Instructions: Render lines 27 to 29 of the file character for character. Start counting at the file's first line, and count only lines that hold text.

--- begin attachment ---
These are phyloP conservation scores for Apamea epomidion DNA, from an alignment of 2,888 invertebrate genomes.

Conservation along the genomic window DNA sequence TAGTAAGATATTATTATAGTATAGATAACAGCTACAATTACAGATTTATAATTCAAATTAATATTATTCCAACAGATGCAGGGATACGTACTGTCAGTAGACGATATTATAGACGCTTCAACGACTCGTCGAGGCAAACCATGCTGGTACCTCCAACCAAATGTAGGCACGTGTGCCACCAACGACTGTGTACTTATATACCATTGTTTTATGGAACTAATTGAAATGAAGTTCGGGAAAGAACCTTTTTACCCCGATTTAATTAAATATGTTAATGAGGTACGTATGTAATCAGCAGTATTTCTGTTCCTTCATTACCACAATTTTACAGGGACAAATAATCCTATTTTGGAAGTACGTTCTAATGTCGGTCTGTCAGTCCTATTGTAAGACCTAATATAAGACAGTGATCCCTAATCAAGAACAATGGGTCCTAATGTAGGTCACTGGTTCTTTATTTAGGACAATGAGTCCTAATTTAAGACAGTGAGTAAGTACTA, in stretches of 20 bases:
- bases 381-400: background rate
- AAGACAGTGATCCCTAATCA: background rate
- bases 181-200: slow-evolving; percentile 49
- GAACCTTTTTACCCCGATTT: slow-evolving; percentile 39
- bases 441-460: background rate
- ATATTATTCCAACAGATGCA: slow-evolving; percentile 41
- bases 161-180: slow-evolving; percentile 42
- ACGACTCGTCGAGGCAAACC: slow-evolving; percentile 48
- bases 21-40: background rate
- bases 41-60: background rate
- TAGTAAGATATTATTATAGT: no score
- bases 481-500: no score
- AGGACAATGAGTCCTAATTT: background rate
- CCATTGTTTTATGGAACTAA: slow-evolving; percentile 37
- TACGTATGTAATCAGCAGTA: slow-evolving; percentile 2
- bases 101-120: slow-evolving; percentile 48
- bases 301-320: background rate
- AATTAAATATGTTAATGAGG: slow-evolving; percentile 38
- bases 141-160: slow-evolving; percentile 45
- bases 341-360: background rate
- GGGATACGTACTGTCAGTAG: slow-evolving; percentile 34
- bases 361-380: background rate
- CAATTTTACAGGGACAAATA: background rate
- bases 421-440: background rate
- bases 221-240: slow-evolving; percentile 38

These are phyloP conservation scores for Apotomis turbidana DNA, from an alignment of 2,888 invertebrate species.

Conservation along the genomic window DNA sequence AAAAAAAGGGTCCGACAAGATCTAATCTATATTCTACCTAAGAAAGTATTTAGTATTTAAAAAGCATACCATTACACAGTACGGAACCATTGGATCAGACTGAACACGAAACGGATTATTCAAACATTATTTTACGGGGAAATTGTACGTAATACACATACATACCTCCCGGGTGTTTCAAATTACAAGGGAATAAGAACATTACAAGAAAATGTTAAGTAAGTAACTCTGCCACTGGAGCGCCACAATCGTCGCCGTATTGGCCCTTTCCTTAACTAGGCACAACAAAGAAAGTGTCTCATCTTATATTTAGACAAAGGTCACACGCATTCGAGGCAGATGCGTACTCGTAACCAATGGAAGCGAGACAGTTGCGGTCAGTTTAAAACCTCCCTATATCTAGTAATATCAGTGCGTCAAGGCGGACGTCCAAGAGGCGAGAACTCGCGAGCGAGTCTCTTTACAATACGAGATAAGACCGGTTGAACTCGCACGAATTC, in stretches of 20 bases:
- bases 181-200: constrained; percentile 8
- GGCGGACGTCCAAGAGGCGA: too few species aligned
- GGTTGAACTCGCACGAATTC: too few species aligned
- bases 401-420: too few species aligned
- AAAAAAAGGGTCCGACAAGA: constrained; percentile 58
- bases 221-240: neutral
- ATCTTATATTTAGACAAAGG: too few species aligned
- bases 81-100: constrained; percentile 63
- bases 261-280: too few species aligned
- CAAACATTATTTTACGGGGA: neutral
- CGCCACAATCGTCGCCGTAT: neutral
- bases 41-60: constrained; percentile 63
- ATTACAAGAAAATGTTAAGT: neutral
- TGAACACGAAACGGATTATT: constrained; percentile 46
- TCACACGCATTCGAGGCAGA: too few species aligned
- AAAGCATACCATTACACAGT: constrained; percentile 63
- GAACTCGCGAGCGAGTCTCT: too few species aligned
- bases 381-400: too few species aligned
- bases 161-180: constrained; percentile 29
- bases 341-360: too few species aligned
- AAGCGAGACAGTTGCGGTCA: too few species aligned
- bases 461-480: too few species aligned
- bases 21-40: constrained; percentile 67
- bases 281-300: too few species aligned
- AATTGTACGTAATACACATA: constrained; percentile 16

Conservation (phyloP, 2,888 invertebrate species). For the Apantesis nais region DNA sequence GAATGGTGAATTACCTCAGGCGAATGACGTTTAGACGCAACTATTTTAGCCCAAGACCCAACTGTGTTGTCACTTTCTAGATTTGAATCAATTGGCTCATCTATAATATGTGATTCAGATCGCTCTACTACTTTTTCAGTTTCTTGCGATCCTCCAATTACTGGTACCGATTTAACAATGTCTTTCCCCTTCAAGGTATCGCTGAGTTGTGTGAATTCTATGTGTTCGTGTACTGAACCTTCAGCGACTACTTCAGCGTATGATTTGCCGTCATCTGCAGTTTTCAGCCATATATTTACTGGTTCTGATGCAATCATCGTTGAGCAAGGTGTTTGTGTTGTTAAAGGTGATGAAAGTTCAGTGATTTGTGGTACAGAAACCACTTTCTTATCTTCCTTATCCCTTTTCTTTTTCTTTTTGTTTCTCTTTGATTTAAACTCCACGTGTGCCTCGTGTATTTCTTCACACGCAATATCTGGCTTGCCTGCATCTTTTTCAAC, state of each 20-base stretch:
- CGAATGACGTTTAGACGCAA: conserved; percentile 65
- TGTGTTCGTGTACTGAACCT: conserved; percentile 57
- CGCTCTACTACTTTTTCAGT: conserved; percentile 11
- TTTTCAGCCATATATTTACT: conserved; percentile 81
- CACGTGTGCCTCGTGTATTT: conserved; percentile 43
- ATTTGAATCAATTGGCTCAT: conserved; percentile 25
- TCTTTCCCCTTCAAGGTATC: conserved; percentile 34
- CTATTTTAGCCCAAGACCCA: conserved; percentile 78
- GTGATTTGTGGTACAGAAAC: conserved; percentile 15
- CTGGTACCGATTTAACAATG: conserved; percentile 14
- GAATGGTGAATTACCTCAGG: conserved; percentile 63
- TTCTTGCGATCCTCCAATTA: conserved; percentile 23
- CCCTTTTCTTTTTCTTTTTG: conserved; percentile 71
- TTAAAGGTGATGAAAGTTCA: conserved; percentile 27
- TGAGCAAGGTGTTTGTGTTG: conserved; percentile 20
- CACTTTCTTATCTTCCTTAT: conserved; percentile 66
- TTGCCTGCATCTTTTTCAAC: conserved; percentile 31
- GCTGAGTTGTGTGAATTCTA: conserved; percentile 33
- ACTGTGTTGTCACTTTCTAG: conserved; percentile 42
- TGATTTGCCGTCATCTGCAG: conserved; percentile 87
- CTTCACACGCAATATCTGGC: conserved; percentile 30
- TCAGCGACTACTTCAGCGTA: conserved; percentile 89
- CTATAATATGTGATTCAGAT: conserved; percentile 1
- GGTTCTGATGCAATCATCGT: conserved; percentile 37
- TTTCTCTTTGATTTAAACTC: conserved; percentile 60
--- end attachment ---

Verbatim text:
- bases 221-240: slow-evolving; percentile 38

These are phyloP conservation scores for Apotomis turbidana DNA, from an alignment of 2,888 invertebrate species.

Conservation along the genomic window DNA sequence AAAAAAAGGGTCCGACAAGATCTAATCTATATTCTACCTAAGAAAGTATTTAGTATTTAAAAAGCATACCATTACACAGTACGGAACCATTGGATCAGACTGAACACGAAACGGATTATTCAAACATTATTTTACGGGGAAATTGTACGTAATACACATACATACCTCCCGGGTGTTTCAAATTACAAGGGAATAAGAACATTACAAGAAAATGTTAAGTAAGTAACTCTGCCACTGGAGCGCCACAATCGTCGCCGTATTGGCCCTTTCCTTAACTAGGCACAACAAAGAAAGTGTCTCATCTTATATTTAGACAAAGGTCACACGCATTCGAGGCAGATGCGTACTCGTAACCAATGGAAGCGAGACAGTTGCGGTCAGTTTAAAACCTCCCTATATCTAGTAATATCAGTGCGTCAAGGCGGACGTCCAAGAGGCGAGAACTCGCGAGCGAGTCTCTTTACAATACGAGATAAGACCGGTTGAACTCGCACGAATTC, in stretches of 20 bases: